Caffè macchiato Espresso coffee drink with a small amount of milk, usually foamed

Caffè macchiato, sometimes called espresso macchiato, is an espresso coffee drink with a small amount of milk, usually foamed. In Italian, macchiato means "stained" or "spotted" so the literal translation of caffè macchiato is "stained” or “marked coffee.”

Ristretto short shot of espresso coffee

Ristretto is a "short shot" of a more highly concentrated espresso coffee. It is made with the same amount of ground coffee, but extracted with a finer grind using half as much water. A normal short shot might look like a Ristretto, but in reality, would only be a weaker, more diluted, shot. The opposite of a Ristretto is a lungo ("long"), which is a double shot. The French call a ristretto a café serré.

Caffè mocha A chocolate-flavored variant of a caffè latte

A caffè mocha, also called mocaccino, is a chocolate-flavoured variant of a caffè latte, commonly served in a glass. Other commonly used spellings are mochaccino and also mochachino. The name is derived from the city of Mocha, Yemen, which was one of the centers of early coffee trade.

Latte macchiato

Latte macchiato is a coffee beverage; the name means stained or marked milk. Marked as in an espresso stain on the milk used. It is a play on “Espresso macchiato” which is an espresso with a drop or two of milk or cream.

Flat white Drink made with espresso coffee and milk

A flat white is a coffee drink consisting of espresso with microfoam. It is comparable to a latte, but smaller in volume and with less microfoam, therefore having a higher proportion of coffee to milk, and milk that is more velvety in consistency – allowing the espresso to dominate the flavour, while being supported by the milk.

Microfoam

Microfoam is finely textured milk used for making espresso-based coffee drinks, particularly those with latte art. It is typically made with the steam wand of an espresso machine, which pumps steam into a pitcher of milk.

Café con leche Spanish drink made with coffee and hot milk

Café con leche is a Spanish coffee beverage consisting of strong coffee mixed with scalded milk in approximately equal amounts. The amount of milk can be higher in café con leche en vaso or café con leche de desayuno. Sugar or sweetener is added to taste. It is similar to the Italian caffè latte and the French café au lait.

Coffee preparation Process of turning coffee beans into a beverage

Coffee preparation is the process of turning coffee beans into a beverage. While the particular steps vary with the type of coffee and with the raw materials, the process includes four basic steps: raw coffee beans must be roasted, the roasted coffee beans must then be ground, the ground coffee must then be mixed with hot water for a certain time (brewed), and finally the liquid coffee must be separated from the used grounds.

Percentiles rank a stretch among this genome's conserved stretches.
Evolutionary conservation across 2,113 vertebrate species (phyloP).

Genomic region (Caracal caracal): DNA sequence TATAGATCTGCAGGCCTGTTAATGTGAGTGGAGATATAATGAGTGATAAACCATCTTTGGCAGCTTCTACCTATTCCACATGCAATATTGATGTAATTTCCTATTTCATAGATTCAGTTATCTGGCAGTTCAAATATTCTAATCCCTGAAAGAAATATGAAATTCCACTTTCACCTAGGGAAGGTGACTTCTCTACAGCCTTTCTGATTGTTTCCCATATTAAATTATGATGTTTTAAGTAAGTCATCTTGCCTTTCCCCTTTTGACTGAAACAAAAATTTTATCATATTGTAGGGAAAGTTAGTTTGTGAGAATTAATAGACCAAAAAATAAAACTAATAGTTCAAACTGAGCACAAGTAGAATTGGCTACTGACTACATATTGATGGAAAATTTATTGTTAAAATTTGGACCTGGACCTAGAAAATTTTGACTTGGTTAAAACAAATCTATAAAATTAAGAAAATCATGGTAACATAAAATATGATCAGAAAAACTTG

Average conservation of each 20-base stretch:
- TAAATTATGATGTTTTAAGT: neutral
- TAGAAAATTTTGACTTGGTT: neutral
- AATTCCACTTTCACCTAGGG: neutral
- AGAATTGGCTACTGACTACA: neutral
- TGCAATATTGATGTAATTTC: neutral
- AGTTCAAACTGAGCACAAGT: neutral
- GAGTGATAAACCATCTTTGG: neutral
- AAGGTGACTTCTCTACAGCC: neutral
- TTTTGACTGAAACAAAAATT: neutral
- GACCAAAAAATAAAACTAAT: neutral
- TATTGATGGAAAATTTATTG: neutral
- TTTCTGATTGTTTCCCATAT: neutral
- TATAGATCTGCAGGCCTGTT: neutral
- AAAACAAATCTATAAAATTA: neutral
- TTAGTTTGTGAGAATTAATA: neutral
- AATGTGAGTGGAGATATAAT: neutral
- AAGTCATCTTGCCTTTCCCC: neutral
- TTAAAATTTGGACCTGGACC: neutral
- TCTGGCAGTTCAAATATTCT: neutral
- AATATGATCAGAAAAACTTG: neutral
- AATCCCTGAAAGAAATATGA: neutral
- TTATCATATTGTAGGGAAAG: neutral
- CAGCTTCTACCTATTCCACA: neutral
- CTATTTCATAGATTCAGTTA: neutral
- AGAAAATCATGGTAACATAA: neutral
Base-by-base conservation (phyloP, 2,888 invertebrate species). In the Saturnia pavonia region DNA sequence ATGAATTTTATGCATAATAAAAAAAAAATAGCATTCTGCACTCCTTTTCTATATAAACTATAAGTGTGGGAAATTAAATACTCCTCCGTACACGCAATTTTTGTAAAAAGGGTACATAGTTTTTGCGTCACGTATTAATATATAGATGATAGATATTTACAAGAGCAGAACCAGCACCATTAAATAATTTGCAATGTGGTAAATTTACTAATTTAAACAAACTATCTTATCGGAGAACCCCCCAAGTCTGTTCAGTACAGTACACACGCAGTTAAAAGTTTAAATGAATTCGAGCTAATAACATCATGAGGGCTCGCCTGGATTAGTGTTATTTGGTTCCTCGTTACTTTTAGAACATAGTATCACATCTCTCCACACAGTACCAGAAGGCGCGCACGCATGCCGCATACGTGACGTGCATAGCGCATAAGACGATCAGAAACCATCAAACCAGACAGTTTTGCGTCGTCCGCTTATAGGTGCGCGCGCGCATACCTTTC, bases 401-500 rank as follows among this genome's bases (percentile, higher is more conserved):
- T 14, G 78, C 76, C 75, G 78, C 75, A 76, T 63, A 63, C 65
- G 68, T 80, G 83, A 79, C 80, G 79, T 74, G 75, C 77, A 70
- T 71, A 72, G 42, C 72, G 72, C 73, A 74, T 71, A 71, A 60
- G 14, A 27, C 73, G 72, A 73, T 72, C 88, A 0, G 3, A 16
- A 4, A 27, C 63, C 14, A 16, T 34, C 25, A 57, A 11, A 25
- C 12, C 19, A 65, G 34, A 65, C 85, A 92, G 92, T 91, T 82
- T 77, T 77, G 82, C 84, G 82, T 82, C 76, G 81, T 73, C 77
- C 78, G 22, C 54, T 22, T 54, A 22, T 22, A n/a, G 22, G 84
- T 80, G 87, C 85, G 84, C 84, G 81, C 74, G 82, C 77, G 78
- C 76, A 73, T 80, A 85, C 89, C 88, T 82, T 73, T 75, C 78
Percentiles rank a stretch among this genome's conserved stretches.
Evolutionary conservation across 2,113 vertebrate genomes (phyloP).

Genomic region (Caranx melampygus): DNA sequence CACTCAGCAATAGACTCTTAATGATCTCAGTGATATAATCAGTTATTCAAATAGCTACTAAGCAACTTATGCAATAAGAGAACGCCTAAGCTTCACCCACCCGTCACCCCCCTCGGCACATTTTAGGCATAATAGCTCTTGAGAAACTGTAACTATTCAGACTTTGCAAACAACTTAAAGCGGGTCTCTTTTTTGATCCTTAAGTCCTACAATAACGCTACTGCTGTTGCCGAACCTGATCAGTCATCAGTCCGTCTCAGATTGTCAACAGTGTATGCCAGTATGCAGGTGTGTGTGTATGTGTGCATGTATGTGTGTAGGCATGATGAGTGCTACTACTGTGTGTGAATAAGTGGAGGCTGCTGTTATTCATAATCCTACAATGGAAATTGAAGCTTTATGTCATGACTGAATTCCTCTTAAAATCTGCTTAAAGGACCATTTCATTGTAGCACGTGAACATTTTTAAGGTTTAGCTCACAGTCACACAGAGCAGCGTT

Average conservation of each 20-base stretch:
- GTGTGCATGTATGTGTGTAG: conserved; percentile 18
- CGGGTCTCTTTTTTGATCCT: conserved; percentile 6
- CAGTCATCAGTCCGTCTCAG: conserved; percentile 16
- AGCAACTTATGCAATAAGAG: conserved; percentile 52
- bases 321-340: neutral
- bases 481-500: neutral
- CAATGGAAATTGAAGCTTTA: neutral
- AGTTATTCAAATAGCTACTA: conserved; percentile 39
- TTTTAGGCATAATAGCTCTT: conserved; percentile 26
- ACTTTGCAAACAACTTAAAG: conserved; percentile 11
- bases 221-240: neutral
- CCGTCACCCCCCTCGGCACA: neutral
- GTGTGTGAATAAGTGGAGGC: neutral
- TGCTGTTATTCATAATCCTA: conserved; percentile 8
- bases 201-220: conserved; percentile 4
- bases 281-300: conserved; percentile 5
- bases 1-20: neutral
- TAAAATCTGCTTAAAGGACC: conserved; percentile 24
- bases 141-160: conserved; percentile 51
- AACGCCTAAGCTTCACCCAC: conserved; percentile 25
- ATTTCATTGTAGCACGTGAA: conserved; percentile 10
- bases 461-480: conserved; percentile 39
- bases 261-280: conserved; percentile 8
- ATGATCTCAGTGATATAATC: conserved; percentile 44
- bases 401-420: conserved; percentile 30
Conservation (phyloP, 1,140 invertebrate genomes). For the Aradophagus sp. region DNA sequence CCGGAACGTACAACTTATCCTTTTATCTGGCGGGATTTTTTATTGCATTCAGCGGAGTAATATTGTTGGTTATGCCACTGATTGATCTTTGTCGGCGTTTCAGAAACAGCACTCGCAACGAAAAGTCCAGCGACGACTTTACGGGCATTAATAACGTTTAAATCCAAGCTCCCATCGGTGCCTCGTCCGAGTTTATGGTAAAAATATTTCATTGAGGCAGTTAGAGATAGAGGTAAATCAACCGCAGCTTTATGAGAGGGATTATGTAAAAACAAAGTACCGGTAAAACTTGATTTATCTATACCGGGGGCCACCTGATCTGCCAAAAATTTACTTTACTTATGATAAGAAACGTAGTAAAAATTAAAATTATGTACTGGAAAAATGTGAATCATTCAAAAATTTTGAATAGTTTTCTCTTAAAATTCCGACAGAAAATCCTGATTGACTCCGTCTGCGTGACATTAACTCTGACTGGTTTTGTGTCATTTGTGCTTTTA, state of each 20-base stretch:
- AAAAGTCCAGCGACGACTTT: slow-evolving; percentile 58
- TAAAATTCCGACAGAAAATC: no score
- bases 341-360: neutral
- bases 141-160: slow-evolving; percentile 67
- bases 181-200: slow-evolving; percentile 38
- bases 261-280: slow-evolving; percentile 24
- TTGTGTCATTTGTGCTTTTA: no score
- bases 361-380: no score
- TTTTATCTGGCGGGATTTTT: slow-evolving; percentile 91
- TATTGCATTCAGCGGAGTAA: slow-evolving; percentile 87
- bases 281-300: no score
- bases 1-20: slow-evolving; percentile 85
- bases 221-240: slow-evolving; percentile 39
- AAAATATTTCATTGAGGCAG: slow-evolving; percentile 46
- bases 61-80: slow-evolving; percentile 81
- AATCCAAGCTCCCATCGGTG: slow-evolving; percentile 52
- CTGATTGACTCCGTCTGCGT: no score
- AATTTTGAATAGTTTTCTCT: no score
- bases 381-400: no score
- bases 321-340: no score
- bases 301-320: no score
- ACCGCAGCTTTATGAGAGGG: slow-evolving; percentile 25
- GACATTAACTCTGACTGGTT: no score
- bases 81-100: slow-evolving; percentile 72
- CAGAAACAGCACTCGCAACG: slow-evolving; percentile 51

Milk coffee Category of coffee-based drinks

Milk coffee is a category of coffee-based drinks made with milk. Johan Nieuhof, the Dutch ambassador to China, is credited as the first person to drink coffee with milk when he experimented with it around 1660.

Latte art Type of decoration on coffee

Latte art is a method of preparing coffee created by pouring microfoam into a shot of espresso and resulting in a pattern or design on the surface of the latte. It can also be created or embellished by simply "drawing" in the top layer of foam. Latte art is particularly difficult to create consistently, due to the demanding conditions required of both the espresso shot and milk. This, in turn, is limited by the experience of the barista and quality of the espresso machine. The pour itself, then, becomes the last challenge for the latte artist. The term is not limited to latte coffee but also applies to other beverages containing milk foam, such as cappuccino and hot chocolate.

Caffè crema refers to two different coffee drinks:

Easy Serving Espresso Pod

The Easy Serving Espresso pod, is a small packed coffee pod with a paper filter covering for use in a non-grinding espresso machine. The E.S.E. standard was created by Italian Illy in the 1970s and is maintained by the "Consortium for the Development and the Protection of the E.S.E. Standard." It is open to all coffee roasters and machine manufacturers, making it the self-acclaimed "only open system available to the sector for espresso coffee prepared with paper pods".

Marocchino Italian drink made with coffee and cocoa

Marocchino is a coffee drink created in Alessandria, Italy. It is served in a small glass and consists of a shot of espresso, cocoa powder and milk froth. In some regions of northern Italy, thick hot cocoa is added. In Alba, the home of the Italian chocolate giant Ferrero, Nutella is used. The name Marocchino is derived from its colour, as marocchino was a type of light brown leather used in the 1930s to make hair bands.

Milk frother utensil

A milk frother is a utensil for making milk froth, typically to be added to coffee. It aerates the milk, creating a thick and heavy foam. The tiny bubbles, which are formed during this process, make the milk texture lighter and increase its volume. There are three major types of milk frother: manual, handheld electric, and automatic. Some devices can warm the milk while making froth.

References

  1. "barista | Origin and meaning of barista by Online Etymology Dictionary". www.etymonline.com. Retrieved 2019-11-06.
  2. 1 2 "What It Means to Be a Barista". The Spruce Eats. Retrieved 2019-11-06.
  3. Anand, Shitka (10 November 2011). "How to make perfect coffee: Sydney's best baristas reveal their secrets". CNN. Archived from the original on 10 June 2015. Retrieved 10 June 2015.
  4. Wendelboe, Tim (May 1, 2005) The Future of the World Barista Championship. Archived 2012-11-20 at the Wayback Machine "CoffeeGeek.com" Retrieved on 2006-oct-25
  5. "World Barista Championship".